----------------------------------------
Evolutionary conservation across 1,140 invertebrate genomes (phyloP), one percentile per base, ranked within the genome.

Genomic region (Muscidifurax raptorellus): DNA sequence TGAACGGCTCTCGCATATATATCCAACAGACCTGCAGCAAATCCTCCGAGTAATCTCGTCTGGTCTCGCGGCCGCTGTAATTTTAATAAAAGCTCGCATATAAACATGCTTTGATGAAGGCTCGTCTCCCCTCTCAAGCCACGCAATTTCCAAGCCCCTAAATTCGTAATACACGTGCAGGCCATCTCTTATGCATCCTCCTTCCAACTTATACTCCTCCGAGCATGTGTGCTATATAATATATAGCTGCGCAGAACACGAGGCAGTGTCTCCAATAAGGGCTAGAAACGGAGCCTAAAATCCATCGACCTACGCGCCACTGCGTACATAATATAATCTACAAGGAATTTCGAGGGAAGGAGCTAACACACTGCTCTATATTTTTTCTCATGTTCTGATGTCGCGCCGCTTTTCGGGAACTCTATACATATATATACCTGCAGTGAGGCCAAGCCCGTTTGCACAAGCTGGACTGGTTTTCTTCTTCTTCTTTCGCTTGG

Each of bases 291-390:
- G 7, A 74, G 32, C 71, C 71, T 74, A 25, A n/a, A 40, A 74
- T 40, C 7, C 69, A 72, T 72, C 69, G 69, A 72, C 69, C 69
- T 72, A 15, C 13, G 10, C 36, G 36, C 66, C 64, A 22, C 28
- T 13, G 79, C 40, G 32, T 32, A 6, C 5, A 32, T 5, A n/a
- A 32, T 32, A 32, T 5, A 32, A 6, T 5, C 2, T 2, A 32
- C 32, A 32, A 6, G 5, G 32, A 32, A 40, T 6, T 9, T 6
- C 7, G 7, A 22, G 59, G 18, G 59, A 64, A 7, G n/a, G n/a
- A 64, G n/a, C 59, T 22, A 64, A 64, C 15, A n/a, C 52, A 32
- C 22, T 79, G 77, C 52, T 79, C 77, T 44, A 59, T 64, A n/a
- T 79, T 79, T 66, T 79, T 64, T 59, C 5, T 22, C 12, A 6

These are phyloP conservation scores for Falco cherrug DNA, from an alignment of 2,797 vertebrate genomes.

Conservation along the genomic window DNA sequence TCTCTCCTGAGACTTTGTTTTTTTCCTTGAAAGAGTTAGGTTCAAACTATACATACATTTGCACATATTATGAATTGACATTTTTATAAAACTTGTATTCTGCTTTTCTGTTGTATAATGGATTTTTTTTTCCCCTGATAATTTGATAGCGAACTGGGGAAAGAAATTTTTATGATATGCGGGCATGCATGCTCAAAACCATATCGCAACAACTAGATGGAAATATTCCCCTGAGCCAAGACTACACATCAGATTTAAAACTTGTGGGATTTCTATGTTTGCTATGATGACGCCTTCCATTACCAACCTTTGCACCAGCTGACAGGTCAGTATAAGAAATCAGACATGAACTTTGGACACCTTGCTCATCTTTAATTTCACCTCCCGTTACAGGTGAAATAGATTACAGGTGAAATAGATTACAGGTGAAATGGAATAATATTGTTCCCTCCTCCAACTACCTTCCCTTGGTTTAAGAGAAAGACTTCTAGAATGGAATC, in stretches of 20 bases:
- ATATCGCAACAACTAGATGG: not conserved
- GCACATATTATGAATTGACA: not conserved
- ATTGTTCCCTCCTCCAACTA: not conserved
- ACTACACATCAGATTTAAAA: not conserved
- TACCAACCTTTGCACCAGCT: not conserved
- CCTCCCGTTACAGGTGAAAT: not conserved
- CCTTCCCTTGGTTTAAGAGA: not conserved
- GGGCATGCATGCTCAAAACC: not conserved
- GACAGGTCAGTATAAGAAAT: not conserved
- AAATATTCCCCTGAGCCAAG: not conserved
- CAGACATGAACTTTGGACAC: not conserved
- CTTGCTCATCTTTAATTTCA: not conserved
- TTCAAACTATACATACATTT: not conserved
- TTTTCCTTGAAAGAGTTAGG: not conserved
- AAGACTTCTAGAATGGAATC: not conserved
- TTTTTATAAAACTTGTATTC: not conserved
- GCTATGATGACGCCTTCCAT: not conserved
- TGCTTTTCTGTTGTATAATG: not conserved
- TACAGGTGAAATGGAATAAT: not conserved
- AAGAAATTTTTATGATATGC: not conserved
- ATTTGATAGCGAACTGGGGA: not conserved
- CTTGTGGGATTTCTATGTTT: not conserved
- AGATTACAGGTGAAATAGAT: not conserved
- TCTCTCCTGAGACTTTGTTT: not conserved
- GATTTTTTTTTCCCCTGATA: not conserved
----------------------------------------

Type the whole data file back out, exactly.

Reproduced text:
Evolutionary conservation across 1,140 invertebrate genomes (phyloP), one percentile per base, ranked within the genome.

Genomic region (Muscidifurax raptorellus): DNA sequence TGAACGGCTCTCGCATATATATCCAACAGACCTGCAGCAAATCCTCCGAGTAATCTCGTCTGGTCTCGCGGCCGCTGTAATTTTAATAAAAGCTCGCATATAAACATGCTTTGATGAAGGCTCGTCTCCCCTCTCAAGCCACGCAATTTCCAAGCCCCTAAATTCGTAATACACGTGCAGGCCATCTCTTATGCATCCTCCTTCCAACTTATACTCCTCCGAGCATGTGTGCTATATAATATATAGCTGCGCAGAACACGAGGCAGTGTCTCCAATAAGGGCTAGAAACGGAGCCTAAAATCCATCGACCTACGCGCCACTGCGTACATAATATAATCTACAAGGAATTTCGAGGGAAGGAGCTAACACACTGCTCTATATTTTTTCTCATGTTCTGATGTCGCGCCGCTTTTCGGGAACTCTATACATATATATACCTGCAGTGAGGCCAAGCCCGTTTGCACAAGCTGGACTGGTTTTCTTCTTCTTCTTTCGCTTGG

Each of bases 291-390:
- G 7, A 74, G 32, C 71, C 71, T 74, A 25, A n/a, A 40, A 74
- T 40, C 7, C 69, A 72, T 72, C 69, G 69, A 72, C 69, C 69
- T 72, A 15, C 13, G 10, C 36, G 36, C 66, C 64, A 22, C 28
- T 13, G 79, C 40, G 32, T 32, A 6, C 5, A 32, T 5, A n/a
- A 32, T 32, A 32, T 5, A 32, A 6, T 5, C 2, T 2, A 32
- C 32, A 32, A 6, G 5, G 32, A 32, A 40, T 6, T 9, T 6
- C 7, G 7, A 22, G 59, G 18, G 59, A 64, A 7, G n/a, G n/a
- A 64, G n/a, C 59, T 22, A 64, A 64, C 15, A n/a, C 52, A 32
- C 22, T 79, G 77, C 52, T 79, C 77, T 44, A 59, T 64, A n/a
- T 79, T 79, T 66, T 79, T 64, T 59, C 5, T 22, C 12, A 6

These are phyloP conservation scores for Falco cherrug DNA, from an alignment of 2,797 vertebrate genomes.

Conservation along the genomic window DNA sequence TCTCTCCTGAGACTTTGTTTTTTTCCTTGAAAGAGTTAGGTTCAAACTATACATACATTTGCACATATTATGAATTGACATTTTTATAAAACTTGTATTCTGCTTTTCTGTTGTATAATGGATTTTTTTTTCCCCTGATAATTTGATAGCGAACTGGGGAAAGAAATTTTTATGATATGCGGGCATGCATGCTCAAAACCATATCGCAACAACTAGATGGAAATATTCCCCTGAGCCAAGACTACACATCAGATTTAAAACTTGTGGGATTTCTATGTTTGCTATGATGACGCCTTCCATTACCAACCTTTGCACCAGCTGACAGGTCAGTATAAGAAATCAGACATGAACTTTGGACACCTTGCTCATCTTTAATTTCACCTCCCGTTACAGGTGAAATAGATTACAGGTGAAATAGATTACAGGTGAAATGGAATAATATTGTTCCCTCCTCCAACTACCTTCCCTTGGTTTAAGAGAAAGACTTCTAGAATGGAATC, in stretches of 20 bases:
- ATATCGCAACAACTAGATGG: not conserved
- GCACATATTATGAATTGACA: not conserved
- ATTGTTCCCTCCTCCAACTA: not conserved
- ACTACACATCAGATTTAAAA: not conserved
- TACCAACCTTTGCACCAGCT: not conserved
- CCTCCCGTTACAGGTGAAAT: not conserved
- CCTTCCCTTGGTTTAAGAGA: not conserved
- GGGCATGCATGCTCAAAACC: not conserved
- GACAGGTCAGTATAAGAAAT: not conserved
- AAATATTCCCCTGAGCCAAG: not conserved
- CAGACATGAACTTTGGACAC: not conserved
- CTTGCTCATCTTTAATTTCA: not conserved
- TTCAAACTATACATACATTT: not conserved
- TTTTCCTTGAAAGAGTTAGG: not conserved
- AAGACTTCTAGAATGGAATC: not conserved
- TTTTTATAAAACTTGTATTC: not conserved
- GCTATGATGACGCCTTCCAT: not conserved
- TGCTTTTCTGTTGTATAATG: not conserved
- TACAGGTGAAATGGAATAAT: not conserved
- AAGAAATTTTTATGATATGC: not conserved
- ATTTGATAGCGAACTGGGGA: not conserved
- CTTGTGGGATTTCTATGTTT: not conserved
- AGATTACAGGTGAAATAGAT: not conserved
- TCTCTCCTGAGACTTTGTTT: not conserved
- GATTTTTTTTTCCCCTGATA: not conserved